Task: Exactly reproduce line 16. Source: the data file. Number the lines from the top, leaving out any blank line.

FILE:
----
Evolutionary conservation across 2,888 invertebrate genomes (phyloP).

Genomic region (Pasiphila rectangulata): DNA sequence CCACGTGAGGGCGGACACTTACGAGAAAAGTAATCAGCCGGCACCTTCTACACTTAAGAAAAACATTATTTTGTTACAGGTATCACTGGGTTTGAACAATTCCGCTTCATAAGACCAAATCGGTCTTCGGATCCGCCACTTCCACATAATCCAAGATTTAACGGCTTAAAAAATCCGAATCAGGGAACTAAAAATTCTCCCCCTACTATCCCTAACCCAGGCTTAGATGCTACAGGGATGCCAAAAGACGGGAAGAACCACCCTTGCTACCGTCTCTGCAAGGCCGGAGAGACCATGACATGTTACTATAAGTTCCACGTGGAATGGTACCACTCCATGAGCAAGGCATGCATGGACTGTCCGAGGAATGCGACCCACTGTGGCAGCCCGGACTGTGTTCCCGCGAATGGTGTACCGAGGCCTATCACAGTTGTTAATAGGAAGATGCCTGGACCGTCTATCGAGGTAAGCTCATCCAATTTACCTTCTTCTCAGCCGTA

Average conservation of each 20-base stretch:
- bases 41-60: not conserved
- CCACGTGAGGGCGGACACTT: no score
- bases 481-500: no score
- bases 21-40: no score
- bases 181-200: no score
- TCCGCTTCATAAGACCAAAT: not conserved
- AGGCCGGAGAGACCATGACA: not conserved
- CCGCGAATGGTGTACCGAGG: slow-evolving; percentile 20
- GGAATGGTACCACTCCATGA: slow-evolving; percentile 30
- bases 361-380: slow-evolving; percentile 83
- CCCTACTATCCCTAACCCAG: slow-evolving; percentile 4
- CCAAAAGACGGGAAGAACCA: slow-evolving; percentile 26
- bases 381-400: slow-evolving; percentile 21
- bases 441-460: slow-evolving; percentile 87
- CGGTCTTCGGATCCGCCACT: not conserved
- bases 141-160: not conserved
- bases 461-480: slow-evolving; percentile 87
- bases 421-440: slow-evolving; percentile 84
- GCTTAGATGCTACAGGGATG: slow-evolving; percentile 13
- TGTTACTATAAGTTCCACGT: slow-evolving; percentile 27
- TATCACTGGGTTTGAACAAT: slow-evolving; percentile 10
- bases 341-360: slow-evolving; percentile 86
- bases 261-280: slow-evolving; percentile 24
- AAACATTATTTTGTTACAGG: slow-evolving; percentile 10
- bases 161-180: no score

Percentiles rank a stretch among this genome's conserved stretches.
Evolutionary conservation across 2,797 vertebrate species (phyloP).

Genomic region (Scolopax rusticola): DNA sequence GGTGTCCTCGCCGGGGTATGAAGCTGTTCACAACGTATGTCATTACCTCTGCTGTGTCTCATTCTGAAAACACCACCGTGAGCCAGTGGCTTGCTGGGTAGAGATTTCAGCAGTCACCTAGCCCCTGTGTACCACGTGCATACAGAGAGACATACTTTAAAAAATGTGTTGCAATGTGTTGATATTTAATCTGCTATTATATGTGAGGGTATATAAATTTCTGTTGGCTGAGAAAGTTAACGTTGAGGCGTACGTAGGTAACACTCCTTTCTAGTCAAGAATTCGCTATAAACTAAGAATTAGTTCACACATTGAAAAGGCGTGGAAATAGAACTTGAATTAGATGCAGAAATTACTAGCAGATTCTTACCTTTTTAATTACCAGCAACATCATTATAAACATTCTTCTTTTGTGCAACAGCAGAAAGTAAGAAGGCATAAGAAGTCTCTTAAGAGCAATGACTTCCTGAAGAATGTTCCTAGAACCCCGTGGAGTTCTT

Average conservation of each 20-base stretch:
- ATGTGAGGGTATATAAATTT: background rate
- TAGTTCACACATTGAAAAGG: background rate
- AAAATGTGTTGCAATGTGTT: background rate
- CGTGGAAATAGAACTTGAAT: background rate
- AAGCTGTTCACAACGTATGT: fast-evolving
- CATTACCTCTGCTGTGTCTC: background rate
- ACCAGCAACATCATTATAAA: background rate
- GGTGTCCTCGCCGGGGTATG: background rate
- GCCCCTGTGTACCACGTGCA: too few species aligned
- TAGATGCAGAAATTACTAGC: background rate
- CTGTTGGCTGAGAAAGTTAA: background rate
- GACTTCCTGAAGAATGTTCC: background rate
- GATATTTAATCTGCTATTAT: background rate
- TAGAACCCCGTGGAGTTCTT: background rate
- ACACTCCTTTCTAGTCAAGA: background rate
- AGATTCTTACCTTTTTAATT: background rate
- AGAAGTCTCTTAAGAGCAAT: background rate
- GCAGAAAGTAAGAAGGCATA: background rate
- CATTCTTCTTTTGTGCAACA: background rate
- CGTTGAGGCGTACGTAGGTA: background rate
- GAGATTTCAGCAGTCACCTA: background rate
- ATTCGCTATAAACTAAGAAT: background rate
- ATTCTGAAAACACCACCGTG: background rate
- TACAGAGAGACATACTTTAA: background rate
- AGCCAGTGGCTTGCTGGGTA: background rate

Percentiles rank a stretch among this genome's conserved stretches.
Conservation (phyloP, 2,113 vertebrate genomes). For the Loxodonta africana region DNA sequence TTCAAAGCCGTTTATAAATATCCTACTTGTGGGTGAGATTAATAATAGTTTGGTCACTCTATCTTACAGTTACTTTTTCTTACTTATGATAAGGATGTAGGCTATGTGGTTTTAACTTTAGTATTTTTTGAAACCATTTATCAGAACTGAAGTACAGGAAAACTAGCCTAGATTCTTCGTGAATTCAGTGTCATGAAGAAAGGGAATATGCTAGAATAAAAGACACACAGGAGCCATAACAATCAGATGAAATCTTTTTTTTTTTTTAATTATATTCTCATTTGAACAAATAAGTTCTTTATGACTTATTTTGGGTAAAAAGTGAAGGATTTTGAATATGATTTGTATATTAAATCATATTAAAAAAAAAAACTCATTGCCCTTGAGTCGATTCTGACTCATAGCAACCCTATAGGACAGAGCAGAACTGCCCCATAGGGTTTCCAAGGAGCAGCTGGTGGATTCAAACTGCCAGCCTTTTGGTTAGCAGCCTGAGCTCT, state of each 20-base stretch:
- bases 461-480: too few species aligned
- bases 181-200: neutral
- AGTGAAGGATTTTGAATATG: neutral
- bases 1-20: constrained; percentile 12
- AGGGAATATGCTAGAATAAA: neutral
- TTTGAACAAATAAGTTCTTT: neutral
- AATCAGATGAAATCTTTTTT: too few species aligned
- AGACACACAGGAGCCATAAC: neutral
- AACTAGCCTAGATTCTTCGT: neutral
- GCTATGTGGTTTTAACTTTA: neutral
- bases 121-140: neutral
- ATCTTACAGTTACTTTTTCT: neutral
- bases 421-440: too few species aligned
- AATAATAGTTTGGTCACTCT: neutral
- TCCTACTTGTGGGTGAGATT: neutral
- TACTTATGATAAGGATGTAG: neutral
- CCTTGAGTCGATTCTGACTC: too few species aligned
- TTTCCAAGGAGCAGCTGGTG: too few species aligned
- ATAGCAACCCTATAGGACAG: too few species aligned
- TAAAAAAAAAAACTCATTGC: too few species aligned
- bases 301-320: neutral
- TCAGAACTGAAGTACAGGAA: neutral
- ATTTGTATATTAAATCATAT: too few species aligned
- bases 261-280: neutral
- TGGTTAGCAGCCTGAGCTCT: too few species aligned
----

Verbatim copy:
- bases 381-400: slow-evolving; percentile 21